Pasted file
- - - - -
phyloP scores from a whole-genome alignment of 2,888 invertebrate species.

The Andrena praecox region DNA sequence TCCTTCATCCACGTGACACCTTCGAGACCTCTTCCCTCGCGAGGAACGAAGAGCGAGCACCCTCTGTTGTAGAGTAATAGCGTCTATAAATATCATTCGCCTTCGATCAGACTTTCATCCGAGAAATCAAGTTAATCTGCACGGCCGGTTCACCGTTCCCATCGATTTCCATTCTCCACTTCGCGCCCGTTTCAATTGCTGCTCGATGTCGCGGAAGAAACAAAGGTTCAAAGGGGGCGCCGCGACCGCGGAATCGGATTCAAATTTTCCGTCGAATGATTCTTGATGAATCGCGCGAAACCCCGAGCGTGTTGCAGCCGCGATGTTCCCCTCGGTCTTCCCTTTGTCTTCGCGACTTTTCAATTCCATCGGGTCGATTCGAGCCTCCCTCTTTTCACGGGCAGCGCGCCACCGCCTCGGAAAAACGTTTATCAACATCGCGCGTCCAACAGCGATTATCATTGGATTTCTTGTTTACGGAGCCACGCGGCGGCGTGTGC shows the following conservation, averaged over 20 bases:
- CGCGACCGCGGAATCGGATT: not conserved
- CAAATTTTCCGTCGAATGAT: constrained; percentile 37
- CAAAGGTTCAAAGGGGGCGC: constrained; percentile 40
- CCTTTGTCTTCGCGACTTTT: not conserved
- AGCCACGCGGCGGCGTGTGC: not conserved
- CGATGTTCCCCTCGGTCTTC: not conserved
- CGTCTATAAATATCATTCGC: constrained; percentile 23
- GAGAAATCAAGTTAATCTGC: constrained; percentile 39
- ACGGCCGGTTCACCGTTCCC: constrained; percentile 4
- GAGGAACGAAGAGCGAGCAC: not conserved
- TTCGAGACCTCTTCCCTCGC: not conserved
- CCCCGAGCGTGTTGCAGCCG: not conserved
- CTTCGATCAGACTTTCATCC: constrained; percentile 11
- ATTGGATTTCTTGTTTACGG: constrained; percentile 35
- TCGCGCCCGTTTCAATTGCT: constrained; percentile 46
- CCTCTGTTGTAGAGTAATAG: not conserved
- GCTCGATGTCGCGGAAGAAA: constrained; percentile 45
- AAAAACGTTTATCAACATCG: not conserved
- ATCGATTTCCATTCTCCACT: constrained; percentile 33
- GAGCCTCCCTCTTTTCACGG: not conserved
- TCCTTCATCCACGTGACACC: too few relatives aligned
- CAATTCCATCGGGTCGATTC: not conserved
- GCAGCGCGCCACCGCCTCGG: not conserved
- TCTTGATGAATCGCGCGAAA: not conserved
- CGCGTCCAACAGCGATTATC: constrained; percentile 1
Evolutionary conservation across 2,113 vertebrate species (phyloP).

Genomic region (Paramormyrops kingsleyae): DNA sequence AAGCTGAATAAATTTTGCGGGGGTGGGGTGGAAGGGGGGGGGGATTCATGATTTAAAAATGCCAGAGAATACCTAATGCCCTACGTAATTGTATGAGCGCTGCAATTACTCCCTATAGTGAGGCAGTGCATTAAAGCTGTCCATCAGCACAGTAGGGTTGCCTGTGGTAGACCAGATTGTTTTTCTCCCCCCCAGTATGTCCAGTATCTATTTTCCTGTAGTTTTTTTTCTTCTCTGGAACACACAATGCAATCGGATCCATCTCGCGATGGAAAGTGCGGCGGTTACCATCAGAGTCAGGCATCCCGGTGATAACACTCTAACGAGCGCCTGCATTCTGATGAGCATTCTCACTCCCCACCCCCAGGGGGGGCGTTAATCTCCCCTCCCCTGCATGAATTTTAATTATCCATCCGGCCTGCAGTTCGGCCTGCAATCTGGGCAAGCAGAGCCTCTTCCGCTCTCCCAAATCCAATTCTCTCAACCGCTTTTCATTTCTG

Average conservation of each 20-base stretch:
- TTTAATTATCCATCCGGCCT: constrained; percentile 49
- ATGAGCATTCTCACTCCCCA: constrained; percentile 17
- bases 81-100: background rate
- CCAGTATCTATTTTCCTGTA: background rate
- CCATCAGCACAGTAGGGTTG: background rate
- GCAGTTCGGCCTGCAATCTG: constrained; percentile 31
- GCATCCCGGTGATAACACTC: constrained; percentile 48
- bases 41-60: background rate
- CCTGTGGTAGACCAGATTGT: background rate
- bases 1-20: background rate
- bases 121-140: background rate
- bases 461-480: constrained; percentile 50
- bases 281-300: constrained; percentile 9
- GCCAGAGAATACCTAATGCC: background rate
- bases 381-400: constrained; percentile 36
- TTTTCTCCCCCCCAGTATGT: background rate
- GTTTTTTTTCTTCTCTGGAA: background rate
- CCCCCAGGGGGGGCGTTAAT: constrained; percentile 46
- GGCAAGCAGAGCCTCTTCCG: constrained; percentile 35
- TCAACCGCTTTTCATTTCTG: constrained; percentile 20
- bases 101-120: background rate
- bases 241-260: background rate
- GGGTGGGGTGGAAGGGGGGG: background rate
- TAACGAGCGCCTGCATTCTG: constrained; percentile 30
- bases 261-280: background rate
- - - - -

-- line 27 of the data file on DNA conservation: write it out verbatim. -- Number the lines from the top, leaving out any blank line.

- CGCGTCCAACAGCGATTATC: constrained; percentile 1